Covering practices from the Middle East and North Africa to South Asia, Europe, and North America, this timely book is for anyone curious about the history of halal food and its place in the modern world.
Classical Islam allows certain non-Muslim communities to maintain a permanent residence within the umma, subject to restrictions meant to keep the communities in a state of dependence and submission. Conventionally, the restrictions were thought to derive from the so-called Pact of Umar, a notional treaty an early caliph made with the Christians of Syria. Most scholars dismiss this pact as spurious, however, and some argue that the restrictions were actually modeled on pre-existing Byzantine and Persian rules. An interesting-looking new book from Cambridge, Non-Muslims in the Early Islamic Empire: From Surrender to Co-existence, by Hebrew University historian Milka Levy-Rubin, takes this latter view. Here’s the description from the Cambridge website:
The Muslim conquest of the East in the seventh century entailed the subjugation of Christians, Jews, Zoroastrians, and others. Although much has been written about the status of non-Muslims in the Islamic empire, no previous works have examined how the rules applying to minorities were formulated. Milka Levy-Rubin’s remarkable book traces the emergence of these regulations from the first surrender agreements in the immediate aftermath of conquest to the formation of the canonic document called the Pact of ‘Umar, which was formalized under the early ‘Abbasids, in the first half of the ninth century. What the study reveals is that the conquered peoples themselves played a major role in the creation of these policies, and that these were based on long-standing traditions, customs, and institutions from earlier pre-Islamic cultures that originated in the worlds of both the conquerors and the conquered. In its connections to Roman, Byzantine, and Sasanian traditions, the book will appeal to historians of Europe as well as Arabia and Persia.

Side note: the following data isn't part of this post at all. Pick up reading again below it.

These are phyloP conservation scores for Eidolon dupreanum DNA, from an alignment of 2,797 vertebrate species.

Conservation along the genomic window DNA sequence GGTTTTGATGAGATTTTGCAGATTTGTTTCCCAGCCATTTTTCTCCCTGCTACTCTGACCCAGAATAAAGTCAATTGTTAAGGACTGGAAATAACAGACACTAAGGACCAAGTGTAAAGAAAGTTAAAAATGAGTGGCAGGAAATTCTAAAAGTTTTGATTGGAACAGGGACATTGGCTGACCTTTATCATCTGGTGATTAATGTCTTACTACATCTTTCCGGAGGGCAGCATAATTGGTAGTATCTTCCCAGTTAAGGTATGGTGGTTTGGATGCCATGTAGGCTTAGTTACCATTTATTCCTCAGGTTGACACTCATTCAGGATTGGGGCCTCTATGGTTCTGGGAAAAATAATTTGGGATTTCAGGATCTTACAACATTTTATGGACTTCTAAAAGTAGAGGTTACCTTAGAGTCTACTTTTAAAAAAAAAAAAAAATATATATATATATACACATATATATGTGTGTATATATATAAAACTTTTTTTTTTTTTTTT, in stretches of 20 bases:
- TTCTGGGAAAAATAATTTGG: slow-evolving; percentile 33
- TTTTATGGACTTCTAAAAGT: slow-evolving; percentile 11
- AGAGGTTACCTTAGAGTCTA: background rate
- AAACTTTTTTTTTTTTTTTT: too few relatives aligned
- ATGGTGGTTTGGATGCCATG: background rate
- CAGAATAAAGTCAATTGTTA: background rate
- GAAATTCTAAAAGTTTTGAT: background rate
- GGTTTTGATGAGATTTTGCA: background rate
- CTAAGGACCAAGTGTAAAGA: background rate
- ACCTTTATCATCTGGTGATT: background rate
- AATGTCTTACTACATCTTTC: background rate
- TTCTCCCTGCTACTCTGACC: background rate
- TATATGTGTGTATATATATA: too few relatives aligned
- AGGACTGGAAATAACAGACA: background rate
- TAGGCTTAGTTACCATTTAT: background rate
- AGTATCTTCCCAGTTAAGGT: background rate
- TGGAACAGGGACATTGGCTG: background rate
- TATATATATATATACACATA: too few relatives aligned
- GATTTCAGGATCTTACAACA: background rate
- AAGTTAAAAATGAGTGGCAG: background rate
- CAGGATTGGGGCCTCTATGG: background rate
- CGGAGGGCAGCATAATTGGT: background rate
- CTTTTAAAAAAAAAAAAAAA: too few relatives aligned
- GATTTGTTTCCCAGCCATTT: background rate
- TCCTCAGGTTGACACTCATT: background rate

Law features much more prominently in the life of Islam than Christianity. This was, in some ways, a comparative advantage for the new faith. At least the leaders of Christian communities perceived it as such: in the early centuries of their encounter with Islam, Christian leaders often identified the influence the fiqh courts had in encouraging conversions within their communities. One medieval Armenian cleric, Mkhitar Gosh, even complied a Christian law code to compete with fiqh, so that Armenian Christians would have less temptation to resort to Islamic courts.
A new collection of essays from Harvard University Press, Justice and Leadership in Early Islamic Courts, addresses the history of the early Islamic courts. The editors are Intisar Rabb (Harvard Law School) and Abigail Krasner Balbale (Bard Graduate Center). Here’s the description from the Harvard website: